that feature. And for "project workspace" I don't know, as I don't
use the project metaphore in emacs, I just edit files.
--
Chris (TeamB);
 

Re:Re: Install Kylix3 on Mandrake 10.1, Suse 9.1

Oscar Fuentes < XXXX@XXXXX.COM >wrote:
Quote
[...]
>>Emacs generates about 80%
>>of my code on those parts that are the most boring to write, which are
>>also quite error prone.
>
>Interesting. How does this work?

Answering this question and the topic about foreign function
interfaces:

A programming language of mine needs to interface with C++. You
register your C++ stuff by means of a macro that expands to some
template magic. It's similar to this:

LP0_FFI_M("CreateDatem", TIncMngr::CreateDatem, 0x162E9B58);

That's for a method named CreateDatem, that is registered with the
same name. The hex number is used for avoiding collisions on the
internal machinery of the compiler. There are other macros for
functions, constants, global variables, etc. For doing this I created
a few Elisp functions that generates the line for the name where the
cursor is. That means that if I have the cursor on certain buffer and
press a key, the function creates the macro on some other buffer for
the name that is next the cursor. It does some other things required
by the language, as checking that the hex number is unique on the
project.
I see. My IDE would do that, too.
(And no, it wouldn't be harder than it
is in Emacs, as I could just do it once
and have the IDE record it.)
Quote
[...]

>Working with many developers and having seen
>and had to adher to many coding styles, I
>tend to be less obsessed about my own. <g>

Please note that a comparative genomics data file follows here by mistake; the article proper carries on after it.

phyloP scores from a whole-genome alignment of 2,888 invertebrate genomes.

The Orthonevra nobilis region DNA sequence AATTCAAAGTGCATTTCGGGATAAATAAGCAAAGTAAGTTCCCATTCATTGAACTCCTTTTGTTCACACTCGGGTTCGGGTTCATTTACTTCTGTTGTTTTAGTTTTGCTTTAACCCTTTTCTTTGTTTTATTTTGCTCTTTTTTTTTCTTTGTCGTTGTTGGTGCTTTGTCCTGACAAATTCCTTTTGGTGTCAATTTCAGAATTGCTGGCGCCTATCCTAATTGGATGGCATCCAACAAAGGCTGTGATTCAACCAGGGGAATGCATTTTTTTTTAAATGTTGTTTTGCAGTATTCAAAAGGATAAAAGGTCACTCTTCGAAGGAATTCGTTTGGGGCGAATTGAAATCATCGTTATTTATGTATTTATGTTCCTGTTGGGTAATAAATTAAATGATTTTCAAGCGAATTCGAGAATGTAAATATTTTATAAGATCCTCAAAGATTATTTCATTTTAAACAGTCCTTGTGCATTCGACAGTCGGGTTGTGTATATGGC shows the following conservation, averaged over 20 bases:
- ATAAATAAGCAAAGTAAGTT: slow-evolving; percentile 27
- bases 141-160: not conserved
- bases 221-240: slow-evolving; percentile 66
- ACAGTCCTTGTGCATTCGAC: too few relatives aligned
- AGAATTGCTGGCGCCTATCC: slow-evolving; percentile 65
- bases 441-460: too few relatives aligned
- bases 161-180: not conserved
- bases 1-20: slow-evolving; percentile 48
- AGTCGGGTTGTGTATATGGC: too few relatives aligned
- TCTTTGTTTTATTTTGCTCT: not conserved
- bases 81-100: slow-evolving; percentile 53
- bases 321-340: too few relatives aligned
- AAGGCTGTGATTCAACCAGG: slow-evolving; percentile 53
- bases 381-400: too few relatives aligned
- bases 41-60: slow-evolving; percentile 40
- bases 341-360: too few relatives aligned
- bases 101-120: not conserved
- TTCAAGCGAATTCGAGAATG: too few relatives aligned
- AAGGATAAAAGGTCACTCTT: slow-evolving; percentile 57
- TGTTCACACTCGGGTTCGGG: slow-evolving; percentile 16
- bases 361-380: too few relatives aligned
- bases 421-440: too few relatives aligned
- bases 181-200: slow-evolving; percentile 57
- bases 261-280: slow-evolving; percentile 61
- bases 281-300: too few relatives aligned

You fail to see an obvious advantage of this: when I change works, I
don't need to adapt to the new conventions. I simply change the
specifications of the coding style on Emacs.
I just change my mind. :)
Quote
Furthermore, while
working with multiple projects, some of them coming from different
teams, Emacs can switch the indenting style depending on where the
file is, or some other criteria. So I can say to Emacs: the stuff on
the wx directory uses that style, the files on the lp0 this style, and
so on. Then, I just need to worry about what code I write, not about
how it is positionated.
That seems quite useful.
Quote
[...]

Then, you will not be surprised if I say that there is an
alt.religion.emacs newsgroup [...]
Not at all. :o>
Schobi
--
XXXX@XXXXX.COM is never read
I'm Schobi at suespammers dot org
"The presence of those seeking the truth is infinitely
to be prefered to those thinking they've found it."
Terry Pratchett
 

Re:Re: Install Kylix3 on Mandrake 10.1, Suse 9.1

"Hendrik Schober" < XXXX@XXXXX.COM >writes:
Quote
Oscar Fuentes < XXXX@XXXXX.COM >wrote:
>[...]
>>>Emacs generates about 80%
>>>of my code on those parts that are the most boring to write, which are
>>>also quite error prone.
>>
>>Interesting. How does this work?
>
>Answering this question and the topic about foreign function
>interfaces:
>
>A programming language of mine needs to interface with C++. You
>register your C++ stuff by means of a macro that expands to some
>template magic. It's similar to this:
>
>LP0_FFI_M("CreateDatem", TIncMngr::CreateDatem, 0x162E9B58);
>
[snip]
Quote
I see. My IDE would do that, too.
This is probably correct.
Quote
(And no, it wouldn't be harder than it
is in Emacs, as I could just do it once
and have the IDE record it.)
This is not. You need a program to do the job. Macro recording is not
enough.
[snip]
--
Oscar